The curious case of cannabis
by NATHAN ARTHUR BRODSKY
This article originally appeared in The Tiger on April 25, 2014 | PRINT

Often worshipped as a cure-all, or else demonized as purely corrupting, the cannabis plant remains extremely polarizing in our society. In truth, cannabis can cause both good and bad effects in people. Even Dr. Dre, who affectionately named two musical masterpieces after cannabis, acknowledged “it’s known to give a brother brain damage.”

Mounting scientific evidence supports the medical benefits of cannabis for diseases such as cancer, HIV, Parkinson’s and Alzheimer’s, amongst others. However, our outdated drug laws are stifling the medical community’s ability to transform cannabis into legitimate, life-saving medicine, and unless these laws are revised, many people will continue to suffer.

Currently, cannabis is a DEA Schedule I substance — the most dangerous category. For comparison, cocaine and methamphetamine are Schedule II substances. So are prescription pharmaceuticals, which claimed 22,000 lives in 2010, according to the Center for Disease Control and Prevention (CDC). Meanwhile, tobacco and alcohol are completely legal, even though the CDC determined that together they contribute to over a half-million deaths each year in our country.

To be classified as Schedule I, as cannabis is, a substance must have “no currently accepted medical use”. Strangely, the U.S. government holds a medical patent on cannabinoids — a specific group of compounds found in cannabis — as “neuroprotective antioxidants.” The FDA also approved two cannabinoid drugs, Marinol and Cesamet. A third cannabinoid drug, Epidiolex, is currently in FDA clinical trials for children suffering from extreme seizures.

Seven year-old Charlotte Figi used to be one of those suffering children, before being introduced to medical cannabis. As reported by CNN, Charlotte was constantly tormented by seizures for the first five years of her life, and none of the seven drugs proposed offered her any relief. Charlotte even tried an extreme diet, which helped marginally with the seizures, but had debilitating side effects of its own. Seemingly out of options, Charlotte’s mother purchased medical cannabis from a local Colorado dispensary.

Almost immediately, Charlotte’s condition improved. She went from having 300 seizures per week, to about 3 per month. By simply eating the medicine in her food — and avoiding the damage of smoking cannabis — Charlotte can finally lead a normal and happy life.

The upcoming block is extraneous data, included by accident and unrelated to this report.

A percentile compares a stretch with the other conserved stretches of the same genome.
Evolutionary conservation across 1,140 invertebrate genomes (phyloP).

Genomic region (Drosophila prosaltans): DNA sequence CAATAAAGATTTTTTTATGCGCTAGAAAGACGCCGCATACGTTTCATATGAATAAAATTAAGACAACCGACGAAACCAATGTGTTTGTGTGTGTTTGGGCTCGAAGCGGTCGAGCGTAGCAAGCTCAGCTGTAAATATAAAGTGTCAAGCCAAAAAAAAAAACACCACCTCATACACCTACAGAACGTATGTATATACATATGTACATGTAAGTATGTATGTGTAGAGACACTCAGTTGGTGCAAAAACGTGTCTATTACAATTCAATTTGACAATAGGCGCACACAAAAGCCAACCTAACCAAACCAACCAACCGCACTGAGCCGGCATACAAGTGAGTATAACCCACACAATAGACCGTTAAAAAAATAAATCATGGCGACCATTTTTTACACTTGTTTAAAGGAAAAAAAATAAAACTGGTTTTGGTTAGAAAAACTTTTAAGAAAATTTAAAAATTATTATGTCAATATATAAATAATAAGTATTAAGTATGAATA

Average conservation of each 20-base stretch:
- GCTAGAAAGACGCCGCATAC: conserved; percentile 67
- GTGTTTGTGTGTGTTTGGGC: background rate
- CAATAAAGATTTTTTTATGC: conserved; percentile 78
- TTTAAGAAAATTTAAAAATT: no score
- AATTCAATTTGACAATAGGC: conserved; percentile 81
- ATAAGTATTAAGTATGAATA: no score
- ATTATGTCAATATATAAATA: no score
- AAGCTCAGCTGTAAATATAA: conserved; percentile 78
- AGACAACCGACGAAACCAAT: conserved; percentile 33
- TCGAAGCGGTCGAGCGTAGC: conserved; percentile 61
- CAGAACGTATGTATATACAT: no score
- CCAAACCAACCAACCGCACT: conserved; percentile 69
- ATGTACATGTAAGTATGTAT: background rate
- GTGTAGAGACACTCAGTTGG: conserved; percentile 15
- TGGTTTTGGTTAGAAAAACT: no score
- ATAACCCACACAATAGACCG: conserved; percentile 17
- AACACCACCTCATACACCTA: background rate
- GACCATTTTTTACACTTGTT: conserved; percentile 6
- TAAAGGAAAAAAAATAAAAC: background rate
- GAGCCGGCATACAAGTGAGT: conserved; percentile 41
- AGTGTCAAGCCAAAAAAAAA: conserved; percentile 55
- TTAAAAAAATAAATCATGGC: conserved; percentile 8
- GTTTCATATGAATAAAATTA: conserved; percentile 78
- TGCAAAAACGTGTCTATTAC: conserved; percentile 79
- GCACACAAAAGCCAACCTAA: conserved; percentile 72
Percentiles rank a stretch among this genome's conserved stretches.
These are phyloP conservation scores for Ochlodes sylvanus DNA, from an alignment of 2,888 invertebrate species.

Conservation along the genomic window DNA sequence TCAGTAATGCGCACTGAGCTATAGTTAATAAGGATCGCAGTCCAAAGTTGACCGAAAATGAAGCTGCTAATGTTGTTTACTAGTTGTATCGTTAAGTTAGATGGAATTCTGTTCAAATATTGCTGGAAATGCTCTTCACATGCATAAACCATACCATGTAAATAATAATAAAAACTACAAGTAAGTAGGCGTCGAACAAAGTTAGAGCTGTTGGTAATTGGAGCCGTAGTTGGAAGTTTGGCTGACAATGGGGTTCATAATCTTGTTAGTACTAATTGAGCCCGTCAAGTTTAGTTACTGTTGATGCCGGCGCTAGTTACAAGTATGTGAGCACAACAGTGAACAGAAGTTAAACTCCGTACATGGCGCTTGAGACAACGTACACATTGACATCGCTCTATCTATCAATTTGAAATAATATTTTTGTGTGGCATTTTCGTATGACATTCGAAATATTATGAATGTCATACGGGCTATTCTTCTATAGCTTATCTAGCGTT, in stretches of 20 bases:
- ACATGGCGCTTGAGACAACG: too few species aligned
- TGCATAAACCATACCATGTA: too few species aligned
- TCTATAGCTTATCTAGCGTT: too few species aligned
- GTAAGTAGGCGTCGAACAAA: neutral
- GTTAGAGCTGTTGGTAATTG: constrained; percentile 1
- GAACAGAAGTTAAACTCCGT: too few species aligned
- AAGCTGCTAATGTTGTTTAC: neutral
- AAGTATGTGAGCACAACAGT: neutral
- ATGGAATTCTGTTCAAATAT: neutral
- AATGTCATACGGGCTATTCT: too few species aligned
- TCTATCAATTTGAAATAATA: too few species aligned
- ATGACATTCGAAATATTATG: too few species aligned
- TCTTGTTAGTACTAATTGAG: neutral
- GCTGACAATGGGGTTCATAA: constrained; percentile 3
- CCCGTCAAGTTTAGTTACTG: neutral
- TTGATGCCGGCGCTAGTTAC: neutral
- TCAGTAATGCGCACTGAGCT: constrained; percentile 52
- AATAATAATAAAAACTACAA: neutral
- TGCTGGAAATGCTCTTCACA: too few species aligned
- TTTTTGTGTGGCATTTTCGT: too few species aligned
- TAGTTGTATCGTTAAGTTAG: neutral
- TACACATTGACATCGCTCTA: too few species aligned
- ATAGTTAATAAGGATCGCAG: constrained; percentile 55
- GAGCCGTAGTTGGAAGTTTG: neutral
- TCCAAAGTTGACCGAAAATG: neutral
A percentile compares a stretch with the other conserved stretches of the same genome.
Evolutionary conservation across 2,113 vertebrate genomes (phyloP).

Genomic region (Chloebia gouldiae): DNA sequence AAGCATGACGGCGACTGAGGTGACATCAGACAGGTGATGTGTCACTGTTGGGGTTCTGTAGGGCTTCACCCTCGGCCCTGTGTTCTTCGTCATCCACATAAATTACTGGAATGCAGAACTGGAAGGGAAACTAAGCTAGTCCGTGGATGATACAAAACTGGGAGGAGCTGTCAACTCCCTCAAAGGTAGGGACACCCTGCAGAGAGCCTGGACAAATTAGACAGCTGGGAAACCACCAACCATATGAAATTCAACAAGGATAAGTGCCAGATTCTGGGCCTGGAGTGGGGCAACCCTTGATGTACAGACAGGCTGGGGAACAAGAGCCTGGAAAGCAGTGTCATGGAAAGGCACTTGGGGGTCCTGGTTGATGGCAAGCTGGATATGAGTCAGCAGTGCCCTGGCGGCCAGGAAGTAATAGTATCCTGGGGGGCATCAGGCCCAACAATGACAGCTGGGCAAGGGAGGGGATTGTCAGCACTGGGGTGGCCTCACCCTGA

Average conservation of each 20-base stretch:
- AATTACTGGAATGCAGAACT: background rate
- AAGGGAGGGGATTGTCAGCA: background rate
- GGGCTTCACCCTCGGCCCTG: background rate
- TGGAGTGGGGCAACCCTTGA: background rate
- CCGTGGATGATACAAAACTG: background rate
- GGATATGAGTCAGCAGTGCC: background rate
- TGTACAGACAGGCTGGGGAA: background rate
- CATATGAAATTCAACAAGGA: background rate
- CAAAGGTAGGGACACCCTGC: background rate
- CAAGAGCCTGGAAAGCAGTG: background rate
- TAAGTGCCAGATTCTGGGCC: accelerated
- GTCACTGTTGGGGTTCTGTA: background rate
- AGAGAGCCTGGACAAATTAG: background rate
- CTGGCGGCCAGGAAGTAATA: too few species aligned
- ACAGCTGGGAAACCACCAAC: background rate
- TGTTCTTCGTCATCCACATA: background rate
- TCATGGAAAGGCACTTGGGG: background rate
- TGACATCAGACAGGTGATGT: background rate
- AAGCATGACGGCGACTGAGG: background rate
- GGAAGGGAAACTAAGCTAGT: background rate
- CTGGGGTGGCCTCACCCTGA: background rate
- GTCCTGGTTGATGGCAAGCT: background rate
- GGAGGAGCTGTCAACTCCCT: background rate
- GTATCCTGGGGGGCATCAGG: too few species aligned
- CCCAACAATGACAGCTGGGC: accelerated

Her amazing story even converted Dr. Sanjay Gupta, CNN’s chief medical correspondent, who recently praised the potential of medical cannabis in his article “Why I Changed My Mind on Weed.” To understand why Charlotte’s case was so successful, let’s look at the complexity of cannabis.

Currently, 85 cannabinoids have been identified, with both positive and negative effects. The two most well known cannabinoids are tetrahydrocannabinol (THC) and cannabidiol (CBD). Whereas THC is psychoactive and causes the “high” associated with cannabis, CBD provides benefits without any psychotropic consequences.

The cannabis strain Charlotte uses — now nicknamed “Charlotte’s Web” — contains a high CBD content but a low THC content. This combination stops her seizures without any psychoactive effects and highlights the distinction between medical cannabis versus “getting stoned” recreationally.

Due to its Schedule 1 designation, however, medical cannabis research remains severely restricted. This limits our ability to tailor specific medicines to treat patients more effectively. Through research we discovered — and were able to educate the public on — many of the dangers of alcohol, tobacco and pharmaceuticals, yet we have comparatively little data for cannabis.

By rescheduling cannabis, as Oregon has already done and as the California Medical Association has advocated, we will be able to improve the value of medical cannabis. This rescheduling would also allow us to develop appropriate regulations — like we have for alcohol, tobacco and pharmaceuticals. These would include manufacturing and labeling standards to help prevent misuse. Importantly, this could be done without making cannabis legal for recreational usage.

Even though overwhelming evidence supports the benefits of medical cannabis and its removal from the Schedule I designation, the issue of legalizing cannabis for recreational usage, which is outside the scope of this article, requires many more considerations.

By addressing how both cannabis usage and its black market trade affect our communities and our country, we can properly evaluate the overall impact of the prevalence of cannabis. Then, and only then, will we be able to develop smart, sensible policies that maximize the benefit and minimize the harm to both individuals and society.

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